Disney grossly underestimated its size and growth. That was done intentionally so they could crush the numbers and then Covid19 helped speed it up a bit. Since they had 25 million customers in their first quarter, no one can say they didn't intentionally low ball their expectations.

Now on the profits and asset level. Disney+ may or may not own it's original productions. That is an accounting issue of where the profits and assets are applied within the company. It is a fact that they royalties paid to the studios for their libraries are an expense to Disney+ and an revenue source to the studios. This money will keep the studios extremely profitable for years to come. The only question is how much of the $4.52 RPU per month does Disney+ pay the studios? At the end of the quarter they had 73.7 million subscribers. So is Disney paying $1.00 a month to the studios or $2.00 a month. How much does it cost to operate Disney+ a month? They are probably paying Roku and other bundlers 20% or $0.90 a month per customer. On top of thaw t Disney does plan on spending several more billions a year on new shows, but remember shows are not an expense unless they are owned by the studios. It is that reason, I expect the full ownership of all the shows to owned by the studios. That way Disney+ can write off the full cost of production against their revenues and help the studios fund all their production costs.

Anyway, Disney+ will soon have over 100 million subscribers and 200 million worldwide by the end of 2025. Add in just under 50 million more US Hulu subscribers and hundreds of millions more Hotstar subscribers in Asia and we will see how smart it was to build this worldwide streaming operation.
A few things:
1. Where are you getting these numbers from? Not that I don’t believe you, but the prediction of 200 million subscribers...where is that from?

2. Subscribers come and go. Many just subscribed for the period of the Mandalorian rollouts. Not everyone is sticking around.

3. Nobody is saying Disney + was a failure, or a mistake. Just that it’s success isn’t quite making up for the losses of the Parks. Unless you have reports that their initial 3 year break even plan was greatly overestimated, and they started making profit in less than a year.

Disney + will likely pay off, but they can’t solely rely on it just yet.
 

matt9112

Well-Known Member
Disney+, Hulu and Hotstar will more than make up for the loss of business from the parks. The 3 alone will also be worth more than the Netflix's marketcap. Hulu, ESPN+ and Disney+ currently have annual revenues of over $13 billion but that leaves out Hotstar and its hundreds of million streaming customers in India and Indonesia, plus they are expanding and even have customers in the US paying $44.99 a year. The future of streaming and the company's profits are in Asia even if China refuses to open up its streaming market. That is the real reason Disney sent all that money on Fox, the crown jewel was Hotstar and Fox's business in Asia.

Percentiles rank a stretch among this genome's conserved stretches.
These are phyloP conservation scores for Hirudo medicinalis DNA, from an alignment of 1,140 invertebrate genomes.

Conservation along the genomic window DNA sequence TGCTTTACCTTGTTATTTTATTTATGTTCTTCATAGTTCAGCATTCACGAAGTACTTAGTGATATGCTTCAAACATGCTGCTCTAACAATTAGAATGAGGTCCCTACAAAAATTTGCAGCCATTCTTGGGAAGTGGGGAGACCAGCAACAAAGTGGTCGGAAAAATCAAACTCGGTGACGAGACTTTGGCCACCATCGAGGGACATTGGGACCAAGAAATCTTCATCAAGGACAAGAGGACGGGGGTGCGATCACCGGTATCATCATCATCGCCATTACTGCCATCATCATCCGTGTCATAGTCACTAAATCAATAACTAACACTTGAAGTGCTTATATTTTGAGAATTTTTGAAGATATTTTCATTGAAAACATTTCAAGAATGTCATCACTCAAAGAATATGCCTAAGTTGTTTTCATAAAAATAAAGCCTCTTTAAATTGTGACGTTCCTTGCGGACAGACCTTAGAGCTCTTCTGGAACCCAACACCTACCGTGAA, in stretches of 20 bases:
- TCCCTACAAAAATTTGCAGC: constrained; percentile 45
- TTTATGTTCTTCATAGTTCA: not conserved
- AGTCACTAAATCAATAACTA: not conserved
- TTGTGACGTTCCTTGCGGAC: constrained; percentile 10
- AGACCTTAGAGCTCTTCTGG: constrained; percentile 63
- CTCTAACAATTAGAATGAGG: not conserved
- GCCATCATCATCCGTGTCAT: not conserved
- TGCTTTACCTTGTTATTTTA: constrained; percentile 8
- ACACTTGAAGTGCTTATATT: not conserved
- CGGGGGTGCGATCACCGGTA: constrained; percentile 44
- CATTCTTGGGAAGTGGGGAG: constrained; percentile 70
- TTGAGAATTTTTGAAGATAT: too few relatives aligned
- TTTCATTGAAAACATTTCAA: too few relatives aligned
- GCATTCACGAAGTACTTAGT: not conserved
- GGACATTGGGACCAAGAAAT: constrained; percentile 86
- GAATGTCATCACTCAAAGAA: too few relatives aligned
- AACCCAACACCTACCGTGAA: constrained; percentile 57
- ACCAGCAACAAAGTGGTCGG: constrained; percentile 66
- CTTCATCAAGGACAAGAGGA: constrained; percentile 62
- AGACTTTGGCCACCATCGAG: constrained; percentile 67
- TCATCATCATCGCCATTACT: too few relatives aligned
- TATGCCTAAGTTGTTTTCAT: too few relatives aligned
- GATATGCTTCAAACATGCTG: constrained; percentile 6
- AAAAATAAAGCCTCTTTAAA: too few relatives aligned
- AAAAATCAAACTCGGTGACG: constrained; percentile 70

That has nothing to do with the parks that just tells me the company will countinue to exsist.
 

seascape

Well-Known Member
A few things:
1. Where are you getting these numbers from? Not that I don’t believe you, but the prediction of 200 million subscribers...where is that from?

2. Subscribers come and go. Many just subscribed for the period of the Mandalorian rollouts. Not everyone is sticking around.

3. Nobody is saying Disney + was a failure, or a mistake. Just that it’s success isn’t quite making up for the losses of the Parks. Unless you have reports that their initial 3 year break even plan was greatly overestimated, and they started making profit in less than a year.

Disney + will likely pay off, but they can’t solely rely on it just yet.
The RPU is straight from the reports.

Dusney+ is $4.53
ESPN+ is. $4.59
Hulu is. $12.59
Hulu with TV is $71.90

The customer count
Disney+ 73.7 million
ESPN+ 10.3 million
Hulu. 32.5 million
Hulu w TV. 4.1 million.

Now hotstar isnt reported separately and I wish I had those numbers. I can tell you I gave a friend a yearly subscription for $44.99. It also only cost $1.00 a month in India for the plain Hotstar service. All the number I gave are public except how much Disney+ pays the studios.